Lauren Mandel, BA’15: The Art of the Possibleby Jim Patterson Nov. 7, 2019, 3:13 PM
Like many people her age, Lauren Mandel developed her funny bone to the antics of comedians like Kristen Wiig, Bill Hader and Maya Rudolph on Saturday Night Live.
That Mandel, an aspiring entertainer since childhood, would one day work behind the scenes at that iconic sketch show—first as a page and then as the writers’ assistant—“seemed so far away,” she recalls.
But Mandel has always gone her own way. She created her own major at Vanderbilt, naming it cinematic production and communications. Her ultimate goal: to produce her own content. It’s all about the art of the possible for Mandel.
“For me it’s about grit, and surpassing expectations and not letting anyone tell you something isn’t possible,” she says. “SNL was my dream job. Someone has to have a job there, so I thought, ‘Why not me?’”
She got in the door by participating in the premier NBCUniversal Page Program in New York, completing three rotations, including one with SNL. Later hired as the writers’ assistant, she supported the show’s writers and cast members.
Mandel left the show this year to head television development for producer Marci Klein, a four-time Emmy winner known for her work on SNL and 30 Rock. “We’ve got an incredible slate of strong comedies, both scripted and unscripted, that I’m thrilled to be developing with Marci,” she says.
Mandel finds inspiration in a steady diet of live shows, movies, television programs, books and podcasts. Growing up in Chicago, and then New Jersey, she enjoyed musical theater and auditioned for Broadway shows. “I’d get really far, but never ended up booking the role,” she says. “It reinforced the idea of, ‘Why am I letting other people decide if I’m capable?’ By creating my own material, I can be the one who decides.”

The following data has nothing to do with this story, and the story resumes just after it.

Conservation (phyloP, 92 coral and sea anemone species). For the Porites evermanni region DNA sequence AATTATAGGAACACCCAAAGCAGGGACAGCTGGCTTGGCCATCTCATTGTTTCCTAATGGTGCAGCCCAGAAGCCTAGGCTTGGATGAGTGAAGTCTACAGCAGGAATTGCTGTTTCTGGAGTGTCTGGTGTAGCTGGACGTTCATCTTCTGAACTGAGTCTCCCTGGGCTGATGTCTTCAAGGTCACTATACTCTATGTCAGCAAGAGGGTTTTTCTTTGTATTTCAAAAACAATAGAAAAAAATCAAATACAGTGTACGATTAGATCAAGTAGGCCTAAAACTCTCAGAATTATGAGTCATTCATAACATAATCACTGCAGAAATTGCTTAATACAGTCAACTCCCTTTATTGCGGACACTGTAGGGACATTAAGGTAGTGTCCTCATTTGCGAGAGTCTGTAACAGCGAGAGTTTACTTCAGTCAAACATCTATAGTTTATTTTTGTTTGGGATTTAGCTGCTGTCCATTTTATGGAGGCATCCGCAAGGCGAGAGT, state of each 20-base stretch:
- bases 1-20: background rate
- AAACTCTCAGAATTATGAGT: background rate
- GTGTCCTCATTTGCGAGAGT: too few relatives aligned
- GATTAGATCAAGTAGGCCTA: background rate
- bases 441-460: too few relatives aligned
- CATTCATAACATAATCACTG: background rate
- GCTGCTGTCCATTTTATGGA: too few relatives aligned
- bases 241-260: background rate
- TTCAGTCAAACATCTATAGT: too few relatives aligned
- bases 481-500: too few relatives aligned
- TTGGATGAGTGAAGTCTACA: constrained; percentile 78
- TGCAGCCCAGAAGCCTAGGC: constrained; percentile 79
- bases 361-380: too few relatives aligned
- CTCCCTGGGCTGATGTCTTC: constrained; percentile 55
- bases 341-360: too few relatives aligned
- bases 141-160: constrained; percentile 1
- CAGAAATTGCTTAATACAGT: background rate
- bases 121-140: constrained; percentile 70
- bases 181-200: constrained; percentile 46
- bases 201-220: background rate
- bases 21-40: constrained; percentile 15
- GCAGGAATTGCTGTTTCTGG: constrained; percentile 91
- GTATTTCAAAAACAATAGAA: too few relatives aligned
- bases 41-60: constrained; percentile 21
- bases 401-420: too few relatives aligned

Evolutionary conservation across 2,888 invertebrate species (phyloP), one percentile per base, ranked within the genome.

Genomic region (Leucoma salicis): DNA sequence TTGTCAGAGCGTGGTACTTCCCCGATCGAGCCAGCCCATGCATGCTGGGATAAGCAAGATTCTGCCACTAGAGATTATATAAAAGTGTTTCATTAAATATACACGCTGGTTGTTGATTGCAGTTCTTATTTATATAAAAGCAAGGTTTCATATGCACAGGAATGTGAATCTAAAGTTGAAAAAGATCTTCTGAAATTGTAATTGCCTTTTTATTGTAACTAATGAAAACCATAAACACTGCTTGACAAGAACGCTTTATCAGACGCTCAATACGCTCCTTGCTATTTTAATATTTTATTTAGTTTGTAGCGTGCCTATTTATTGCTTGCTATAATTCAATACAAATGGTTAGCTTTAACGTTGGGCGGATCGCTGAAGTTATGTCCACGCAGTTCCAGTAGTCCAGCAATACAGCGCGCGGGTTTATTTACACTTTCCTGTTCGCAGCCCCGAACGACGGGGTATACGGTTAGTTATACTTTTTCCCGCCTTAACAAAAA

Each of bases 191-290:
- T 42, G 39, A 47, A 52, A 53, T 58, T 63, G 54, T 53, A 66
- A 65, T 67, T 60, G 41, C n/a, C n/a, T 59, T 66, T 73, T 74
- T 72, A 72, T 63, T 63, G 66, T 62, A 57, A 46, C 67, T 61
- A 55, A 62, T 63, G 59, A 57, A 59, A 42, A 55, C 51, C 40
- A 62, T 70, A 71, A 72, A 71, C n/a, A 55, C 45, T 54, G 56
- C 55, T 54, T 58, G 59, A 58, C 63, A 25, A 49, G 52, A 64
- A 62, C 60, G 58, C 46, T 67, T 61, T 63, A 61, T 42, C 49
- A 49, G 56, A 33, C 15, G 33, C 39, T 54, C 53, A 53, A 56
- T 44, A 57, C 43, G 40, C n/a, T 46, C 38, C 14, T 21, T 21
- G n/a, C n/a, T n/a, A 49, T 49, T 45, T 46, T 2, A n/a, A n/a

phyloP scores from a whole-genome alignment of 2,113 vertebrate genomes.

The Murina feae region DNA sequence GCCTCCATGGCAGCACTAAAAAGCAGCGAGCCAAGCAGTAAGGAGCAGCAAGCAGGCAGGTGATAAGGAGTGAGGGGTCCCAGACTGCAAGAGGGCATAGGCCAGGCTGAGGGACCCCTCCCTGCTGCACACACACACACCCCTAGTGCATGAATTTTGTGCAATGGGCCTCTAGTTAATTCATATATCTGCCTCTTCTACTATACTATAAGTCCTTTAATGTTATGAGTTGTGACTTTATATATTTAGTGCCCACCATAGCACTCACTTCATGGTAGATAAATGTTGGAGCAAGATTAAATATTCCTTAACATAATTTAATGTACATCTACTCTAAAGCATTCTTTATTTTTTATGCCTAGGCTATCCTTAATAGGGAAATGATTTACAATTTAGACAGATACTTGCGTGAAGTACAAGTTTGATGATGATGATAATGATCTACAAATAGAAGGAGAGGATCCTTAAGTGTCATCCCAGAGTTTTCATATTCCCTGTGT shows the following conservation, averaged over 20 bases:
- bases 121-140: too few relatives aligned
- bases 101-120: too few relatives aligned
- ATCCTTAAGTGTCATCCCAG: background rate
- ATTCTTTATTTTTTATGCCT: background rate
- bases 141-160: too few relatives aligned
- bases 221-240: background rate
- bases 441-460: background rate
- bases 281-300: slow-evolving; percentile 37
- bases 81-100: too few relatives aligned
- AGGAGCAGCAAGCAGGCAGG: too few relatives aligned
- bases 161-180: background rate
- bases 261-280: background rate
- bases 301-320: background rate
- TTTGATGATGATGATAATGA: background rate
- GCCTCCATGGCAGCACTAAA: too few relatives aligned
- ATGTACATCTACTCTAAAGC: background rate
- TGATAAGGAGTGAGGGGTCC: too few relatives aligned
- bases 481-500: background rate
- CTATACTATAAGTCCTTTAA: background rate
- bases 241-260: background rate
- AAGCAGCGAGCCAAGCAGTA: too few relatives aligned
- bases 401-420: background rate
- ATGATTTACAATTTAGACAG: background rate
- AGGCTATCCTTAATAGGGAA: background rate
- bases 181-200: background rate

Vanderbilt has played no small part in Mandel’s progression. During her senior year she co-created, along with Julia Seales, BA’15, and Rachel Brittain, BS’15, a 12-minute short, The Delivery Girl, set in a futuristic world in which advertisers monitor all communication. In 2016 the film screened at the Los Angeles Women’s International Film Festival and the New York Big Apple Film Festival.
Through the Vandy on Madison Avenue program, she was able to forge connections with alumni and other professionals in the arts, media, communications and entertainment industries. Mandel returned the favor in 2017, giving the keynote speech to Vanderbilt’s Media Immersion, a program that introduces first-year students to student media at the university.
“I go to events like these so I can meet students who might have a passion like mine, but lack the industry contacts, similar to how I felt in that position,” Mandel says.
“Right now I’m following the fun, and I hope to continue doing that with really great people,” she says.